In May of 1923, the Hitler Youth movement was launched in Plauen, and the following year, the little city became the Nazi headquarters for Saxony.†
Hitler Youth = Nazi organization for children aged 10 to 18
From page 226.7  All Book Uses  Typical Usage
Word Statistics
Book2 uses
Library1 use in 10 avg bks
1st useChapter 10, p.226.7
Web Links
however
43 uses
1  —43 uses as in:
However, complications may...
There are inherent limits, however, on how much this thriving new movement can achieve.†
however = a word used to connect contrasting ideas as when using though, in spite of that, in contrast, nevertheless, etc.
From page 274.9  All Book Uses  Typical Usage
DefinitionGenerally this sense of however means:
though (or another expression that connects contrasting ideas)

(Based on idea 1 we might not expect idea 2, but this is a way of saying that even though idea 1 exists, we still have idea 2.  Synonyms include in spite of that, , nevertheless, nonetheless, on the other hand, in contrastand but.)
Word Statistics
Book43 uses
Library61 uses in 10 avg bks
SAT®*top 100
1st useIntr., p.10.3
Web Links
illustrate
1 use
1  —1 use as in:
as illustrated by this example
Countless other suburban communities, in every part of the country, could have been used to illustrate the same points.†
illustrate = help make clear
From page 7.5  Typical Usage
DefinitionGenerally this sense of illustrate means:
to help make clear — typically by example
Word Statistics
Book1 use
Library6 uses in 10 avg bks
SAT®*top 10
1st useIntr., p.7.5
Web Links
minute
4 uses
1  —4 uses as in:
minute size
The smell of a strawberry arises from the interaction of at least 350 different chemicals that are present in minute amounts.
minute = very small
From page 125.4  All Book Uses  Typical Usage
DefinitionGenerally this sense of minute means:
small, exceptionally small, or insignificant
Word Statistics
Book4 uses
Library4 uses in 10 avg bks
1st useChapter 3, p.75.8
Web Links
Netherlands
2 uses
The Netherlands began to test ground beef for E. coli 0157:H7 in 1989.
Netherlands = A European country (sometimes called Holland) and that literally means "lower countries"
From page 263.6  All Book Uses  Typical Usage
DefinitionGenerally Netherlands means:
A European country (sometimes called Holland) which together with two autonomous regions in the Caribbean make up the Kingdom of the Netherlands. People of The Netherlands are called Dutch and their language is called Dutch. Netherlands literally means "lower countries". Much of the country is reclaimed land that is below sea level. The country is also known for canals, tulip fields, windmills, and bicycling.
Word Statistics
Book2 uses
Library3 uses in 10 avg bks
1st useChapter 5, p.124.3
Web Links
olfactory
3 uses
Taste buds offer a relatively limited means of detection, however, compared to the human olfactory system, which can perceive thousands of different chemical aromas.
olfactory = related to the sense of smell
From page 123.2  All Book Uses  Typical Usage
DefinitionGenerally olfactory means:
relating to the sense of smell
Word Statistics
Book3 uses
Library1 use in 10 avg bks
1st useChapter 5, p.123.2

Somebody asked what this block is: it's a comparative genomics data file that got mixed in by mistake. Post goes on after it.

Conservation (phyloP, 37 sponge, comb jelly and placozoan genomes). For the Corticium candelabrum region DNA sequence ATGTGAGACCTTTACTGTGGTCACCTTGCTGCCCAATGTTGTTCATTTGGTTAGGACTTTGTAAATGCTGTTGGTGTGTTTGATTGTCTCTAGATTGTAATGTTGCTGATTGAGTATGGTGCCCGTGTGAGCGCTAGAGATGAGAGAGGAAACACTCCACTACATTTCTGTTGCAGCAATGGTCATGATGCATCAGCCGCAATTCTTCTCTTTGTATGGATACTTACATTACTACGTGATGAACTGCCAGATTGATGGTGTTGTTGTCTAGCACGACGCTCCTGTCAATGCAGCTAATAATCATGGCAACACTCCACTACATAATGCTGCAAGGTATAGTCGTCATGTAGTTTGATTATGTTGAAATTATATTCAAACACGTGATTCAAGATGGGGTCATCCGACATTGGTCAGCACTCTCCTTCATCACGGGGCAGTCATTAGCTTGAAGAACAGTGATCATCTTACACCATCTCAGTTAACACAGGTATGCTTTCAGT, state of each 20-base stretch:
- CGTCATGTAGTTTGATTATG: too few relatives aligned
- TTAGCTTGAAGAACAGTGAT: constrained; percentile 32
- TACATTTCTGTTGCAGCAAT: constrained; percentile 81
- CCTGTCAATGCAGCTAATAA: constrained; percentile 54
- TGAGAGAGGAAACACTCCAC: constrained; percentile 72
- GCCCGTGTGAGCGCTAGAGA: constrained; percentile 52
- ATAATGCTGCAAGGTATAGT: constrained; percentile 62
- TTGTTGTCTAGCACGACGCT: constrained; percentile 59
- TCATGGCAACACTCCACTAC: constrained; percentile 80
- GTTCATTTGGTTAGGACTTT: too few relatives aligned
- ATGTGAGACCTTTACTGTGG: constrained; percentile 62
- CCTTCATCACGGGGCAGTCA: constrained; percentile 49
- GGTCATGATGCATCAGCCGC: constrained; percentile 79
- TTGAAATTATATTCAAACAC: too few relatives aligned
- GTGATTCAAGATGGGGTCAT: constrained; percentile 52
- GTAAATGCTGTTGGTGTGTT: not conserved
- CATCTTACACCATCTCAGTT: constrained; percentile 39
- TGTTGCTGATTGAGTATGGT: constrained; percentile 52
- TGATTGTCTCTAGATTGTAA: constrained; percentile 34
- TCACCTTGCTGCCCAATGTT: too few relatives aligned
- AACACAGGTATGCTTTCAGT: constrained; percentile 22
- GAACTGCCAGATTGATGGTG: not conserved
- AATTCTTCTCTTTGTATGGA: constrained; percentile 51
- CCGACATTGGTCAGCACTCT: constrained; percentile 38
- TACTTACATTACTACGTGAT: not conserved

Web Links
positive
2 uses
1  —2 uses as in:
The test came back positive.
The press release failed to mention that some ground beef from the same lot had indeed been tested — and had tested positive for E. coli 0157:H7.†
positive = indicating that a condition was found
From page 212.8  All Book Uses  Typical Usage
DefinitionGenerally this sense of positive means:
found a condition or substance to be present
Word Statistics
Book2 uses
Library1 use in 10 avg bks
1st useChapter 9, p.193.9
Web Links
rebuttal
3 uses
TSRs make about fifteen "presentations" an hour, going for a sale, throwing out one rebuttal after another to avoid being shot down.
rebuttal = argument against (something)
From page 81.7  All Book Uses  Typical Usage
DefinitionGenerally rebuttal means:
a statement arguing against something
Word Statistics
Book3 uses
Library2 uses in 10 avg bks
1st useChapter 3, p.81.7
Web Links
theme
6 uses
1  —6 uses as in:
theme of the novel
It's about their theme parks, their next movie, their characters, their videos ....†
theme parks = amusement parks each of which have one or more basic underlying ideas — such as the Magic Kingdom
From page 49.5  All Book Uses  Typical Usage
DefinitionGenerally this sense of theme means:
a basic idea that underlies what is being said or done — especially in a literary or artistic work
Word Statistics
Book6 uses
Library5 uses in 10 avg bks
SAT®*top 2000
1st useChapter 2, p.49.5
Web Links
waive
1 use
1  —1 use as in:
waive the right
According to Susan Kezios, president of the American Franchise Association, the contracts offered by fast food chains often require a franchisee to waive his or her legal right to file complaints under state law;
waive = give up
From page 99.7  Typical Usage
DefinitionGenerally this sense of waive means:
not enforce something to which one would otherwise be entitled
Word Statistics
Book1 use
Library0 uses in 10 avg bks
1st useChapter 4, p.99.7
Web Links
Go to Book Menu
Take Pre-Reading Quiz
† 
Sample usage followed by this mark was not checked by an editor. Please let us know if you spot a problem.
SAT® is a registered trademark of the College Board, which is not affiliated with verbalworkout.com™, and does not endorse this site.